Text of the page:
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Freezing Central Asia pulls low-density Russian gasoil away from Med

London β€” Black Sea gasoil streams for export to the Mediterranean market have become more dense over the winter as Central Asia gets first pickings of Russian gasoil with better cold properties -- and by its very nature, lower densities.

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As a consequence, the remaining gasoil streams offered to traders that operate in the Mediterranean basin have increasingly been higher-density material.

Sources say the cold weather across Central Asia has resulted in a shift for heating fuel which has driven the recent redistribution of product across end consumer markets.

With more higher density streams on offer to the Mediterranean market, blenders have needed to rethink their blending economics, and the streams used to meet certain consumer requirements.

Occasional issues have arisen when meeting tailored requirements, market sources reported.

The science of blending becomes ever more important as bespoke grades within the Mediterranean basin become increasingly prevalent.

In particular there has been an increase in demand from North Africa for 0.1% gasoil, in recent months, including the addition of Tunisia to the 0.1% sulfur-content pool.

The premium of Mediterranean 0.1% gasoil cargoes to ICE low-sulfur gasoil futures was assessed 50 cents higher on the day Thursday at $5.00/mt.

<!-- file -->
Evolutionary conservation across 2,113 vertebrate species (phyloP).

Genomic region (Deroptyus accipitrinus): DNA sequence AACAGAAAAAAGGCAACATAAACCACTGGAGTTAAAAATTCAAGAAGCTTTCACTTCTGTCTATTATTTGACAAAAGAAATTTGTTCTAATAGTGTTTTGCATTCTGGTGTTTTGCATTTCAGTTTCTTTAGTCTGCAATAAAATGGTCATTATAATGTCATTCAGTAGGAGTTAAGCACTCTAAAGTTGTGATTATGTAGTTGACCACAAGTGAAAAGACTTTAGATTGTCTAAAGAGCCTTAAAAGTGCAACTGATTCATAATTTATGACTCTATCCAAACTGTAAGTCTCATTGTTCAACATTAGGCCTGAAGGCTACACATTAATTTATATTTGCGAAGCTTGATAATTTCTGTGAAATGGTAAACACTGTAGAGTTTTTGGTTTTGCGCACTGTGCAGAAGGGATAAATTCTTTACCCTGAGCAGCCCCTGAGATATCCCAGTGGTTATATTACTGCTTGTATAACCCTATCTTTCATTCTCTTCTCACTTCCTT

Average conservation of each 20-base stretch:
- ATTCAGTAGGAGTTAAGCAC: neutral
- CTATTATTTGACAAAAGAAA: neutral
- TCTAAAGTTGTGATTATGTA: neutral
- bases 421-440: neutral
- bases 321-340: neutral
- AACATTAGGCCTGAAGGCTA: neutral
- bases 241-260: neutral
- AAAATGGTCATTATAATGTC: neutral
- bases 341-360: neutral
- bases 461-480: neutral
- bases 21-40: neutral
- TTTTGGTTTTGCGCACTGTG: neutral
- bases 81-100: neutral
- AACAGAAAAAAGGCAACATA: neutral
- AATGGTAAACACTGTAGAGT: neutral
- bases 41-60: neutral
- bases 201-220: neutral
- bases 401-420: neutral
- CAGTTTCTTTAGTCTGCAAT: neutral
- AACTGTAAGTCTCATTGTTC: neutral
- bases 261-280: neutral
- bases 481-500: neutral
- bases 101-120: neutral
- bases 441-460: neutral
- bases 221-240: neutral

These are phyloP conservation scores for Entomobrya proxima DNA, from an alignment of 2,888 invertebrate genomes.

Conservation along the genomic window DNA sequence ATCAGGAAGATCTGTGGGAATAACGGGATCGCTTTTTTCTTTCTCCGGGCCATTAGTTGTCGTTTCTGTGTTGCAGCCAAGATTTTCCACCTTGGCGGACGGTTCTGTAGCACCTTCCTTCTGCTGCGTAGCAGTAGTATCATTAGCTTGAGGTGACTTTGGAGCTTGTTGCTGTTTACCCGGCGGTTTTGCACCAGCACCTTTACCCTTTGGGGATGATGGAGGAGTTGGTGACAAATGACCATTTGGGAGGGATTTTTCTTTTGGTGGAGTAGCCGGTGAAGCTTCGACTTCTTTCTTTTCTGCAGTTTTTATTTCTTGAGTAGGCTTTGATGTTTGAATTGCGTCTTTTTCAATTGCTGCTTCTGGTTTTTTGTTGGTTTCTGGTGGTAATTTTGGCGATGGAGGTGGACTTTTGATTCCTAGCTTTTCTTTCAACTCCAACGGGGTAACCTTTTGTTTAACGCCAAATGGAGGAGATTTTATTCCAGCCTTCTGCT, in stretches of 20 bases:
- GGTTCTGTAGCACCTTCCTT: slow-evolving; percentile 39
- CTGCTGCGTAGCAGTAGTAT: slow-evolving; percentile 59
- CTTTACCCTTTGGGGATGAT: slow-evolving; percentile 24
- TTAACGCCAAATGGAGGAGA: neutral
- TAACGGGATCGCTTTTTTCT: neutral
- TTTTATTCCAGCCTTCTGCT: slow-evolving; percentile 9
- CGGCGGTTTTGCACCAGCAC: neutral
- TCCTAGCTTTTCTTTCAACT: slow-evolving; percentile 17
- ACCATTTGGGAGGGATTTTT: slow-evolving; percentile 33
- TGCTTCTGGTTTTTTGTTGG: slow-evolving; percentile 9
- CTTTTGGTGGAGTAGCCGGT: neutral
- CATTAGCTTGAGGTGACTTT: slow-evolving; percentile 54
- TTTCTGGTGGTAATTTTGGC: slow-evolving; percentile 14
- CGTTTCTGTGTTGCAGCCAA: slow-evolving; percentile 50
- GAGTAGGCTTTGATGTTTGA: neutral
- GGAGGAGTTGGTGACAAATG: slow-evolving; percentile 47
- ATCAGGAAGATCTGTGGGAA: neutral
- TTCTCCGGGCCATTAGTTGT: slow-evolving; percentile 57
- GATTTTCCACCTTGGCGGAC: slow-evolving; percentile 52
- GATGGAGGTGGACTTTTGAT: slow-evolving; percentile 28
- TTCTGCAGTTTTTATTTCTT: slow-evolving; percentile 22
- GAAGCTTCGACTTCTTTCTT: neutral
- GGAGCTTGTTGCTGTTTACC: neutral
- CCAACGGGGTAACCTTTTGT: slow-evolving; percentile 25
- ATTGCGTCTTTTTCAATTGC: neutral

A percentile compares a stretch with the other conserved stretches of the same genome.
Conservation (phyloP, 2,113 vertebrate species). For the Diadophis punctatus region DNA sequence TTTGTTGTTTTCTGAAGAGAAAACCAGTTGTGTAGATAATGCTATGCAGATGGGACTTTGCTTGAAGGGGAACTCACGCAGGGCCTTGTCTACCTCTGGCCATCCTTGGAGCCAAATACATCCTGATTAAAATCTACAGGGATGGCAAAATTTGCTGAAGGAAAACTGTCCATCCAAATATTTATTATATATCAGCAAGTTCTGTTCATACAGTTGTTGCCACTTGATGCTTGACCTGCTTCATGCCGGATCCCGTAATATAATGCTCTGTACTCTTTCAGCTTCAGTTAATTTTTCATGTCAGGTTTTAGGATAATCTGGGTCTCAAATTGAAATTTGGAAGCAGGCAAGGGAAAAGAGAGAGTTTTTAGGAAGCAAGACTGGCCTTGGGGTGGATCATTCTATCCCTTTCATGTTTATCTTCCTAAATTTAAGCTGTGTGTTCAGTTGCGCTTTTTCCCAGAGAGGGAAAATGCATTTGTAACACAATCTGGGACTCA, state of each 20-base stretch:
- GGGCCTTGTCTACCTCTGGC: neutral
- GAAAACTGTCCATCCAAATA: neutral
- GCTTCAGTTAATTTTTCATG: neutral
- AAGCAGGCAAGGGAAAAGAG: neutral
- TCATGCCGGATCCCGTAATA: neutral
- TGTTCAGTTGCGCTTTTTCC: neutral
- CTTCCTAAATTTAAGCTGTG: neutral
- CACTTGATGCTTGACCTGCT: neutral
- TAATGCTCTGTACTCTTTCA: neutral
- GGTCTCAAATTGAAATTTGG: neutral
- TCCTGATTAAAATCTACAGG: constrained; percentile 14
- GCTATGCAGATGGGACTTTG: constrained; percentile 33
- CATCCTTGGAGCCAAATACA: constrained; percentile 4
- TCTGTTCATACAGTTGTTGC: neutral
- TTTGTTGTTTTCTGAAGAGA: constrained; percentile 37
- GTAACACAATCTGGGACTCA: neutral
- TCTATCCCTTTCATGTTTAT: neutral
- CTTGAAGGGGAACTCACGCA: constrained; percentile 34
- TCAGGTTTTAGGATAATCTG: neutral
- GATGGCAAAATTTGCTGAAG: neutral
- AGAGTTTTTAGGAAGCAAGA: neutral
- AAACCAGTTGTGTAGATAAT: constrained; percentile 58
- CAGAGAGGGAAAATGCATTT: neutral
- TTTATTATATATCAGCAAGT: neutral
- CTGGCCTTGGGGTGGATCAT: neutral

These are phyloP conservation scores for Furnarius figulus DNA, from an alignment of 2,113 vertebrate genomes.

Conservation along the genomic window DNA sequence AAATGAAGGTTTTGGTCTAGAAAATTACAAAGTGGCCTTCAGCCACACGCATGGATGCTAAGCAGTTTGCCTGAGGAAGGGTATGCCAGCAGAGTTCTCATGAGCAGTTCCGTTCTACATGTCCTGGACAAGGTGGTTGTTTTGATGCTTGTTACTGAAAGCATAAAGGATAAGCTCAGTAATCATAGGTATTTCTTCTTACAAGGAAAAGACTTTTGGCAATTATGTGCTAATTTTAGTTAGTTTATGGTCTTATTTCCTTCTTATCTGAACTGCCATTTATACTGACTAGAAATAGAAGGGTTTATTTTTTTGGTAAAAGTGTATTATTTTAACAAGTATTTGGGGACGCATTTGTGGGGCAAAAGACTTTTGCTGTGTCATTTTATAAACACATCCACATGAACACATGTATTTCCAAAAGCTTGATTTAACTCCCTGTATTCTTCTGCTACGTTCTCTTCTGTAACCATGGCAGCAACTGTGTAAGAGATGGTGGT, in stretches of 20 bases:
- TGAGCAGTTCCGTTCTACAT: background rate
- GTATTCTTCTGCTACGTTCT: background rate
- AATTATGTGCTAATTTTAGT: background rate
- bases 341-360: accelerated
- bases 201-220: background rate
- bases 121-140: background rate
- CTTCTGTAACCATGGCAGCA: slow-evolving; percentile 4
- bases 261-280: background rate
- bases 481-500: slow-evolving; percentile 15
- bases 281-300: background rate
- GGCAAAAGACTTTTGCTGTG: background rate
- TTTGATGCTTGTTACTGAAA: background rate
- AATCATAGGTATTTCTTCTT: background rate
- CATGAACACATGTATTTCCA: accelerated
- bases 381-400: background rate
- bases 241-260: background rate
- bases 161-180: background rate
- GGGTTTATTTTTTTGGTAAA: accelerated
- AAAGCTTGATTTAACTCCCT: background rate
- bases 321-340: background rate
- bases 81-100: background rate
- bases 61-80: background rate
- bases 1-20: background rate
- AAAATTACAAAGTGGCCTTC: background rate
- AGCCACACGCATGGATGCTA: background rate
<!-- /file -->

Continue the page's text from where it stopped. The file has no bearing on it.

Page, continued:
The Tunisian grade applies a cap on the density, which is lower than standard tenders issued elsewhere in the region. A maximum density of 845 kg/cu m, required by the Tunisian tenders, means blenders need to carefully consider the gasoil streams used for blending.

On trading with Tunisia, deliveries are done on an "as is" basis; meaning that no density escalator or de-escalator is applied as in other shorts in the regions.

"It is a really difficult specification that Algerian...and Tunisian specifications," the trader said.

While some results have missed the mark after attempts at blending, on the whole, there are healthy supplies of gasoil streams available for blending. The optionality from the Black Sea makes blending for North Africa a feasible proposition, a second trader said.

--Ahila Karan,
--George Shaw,
--Edited by Jonathan Dart,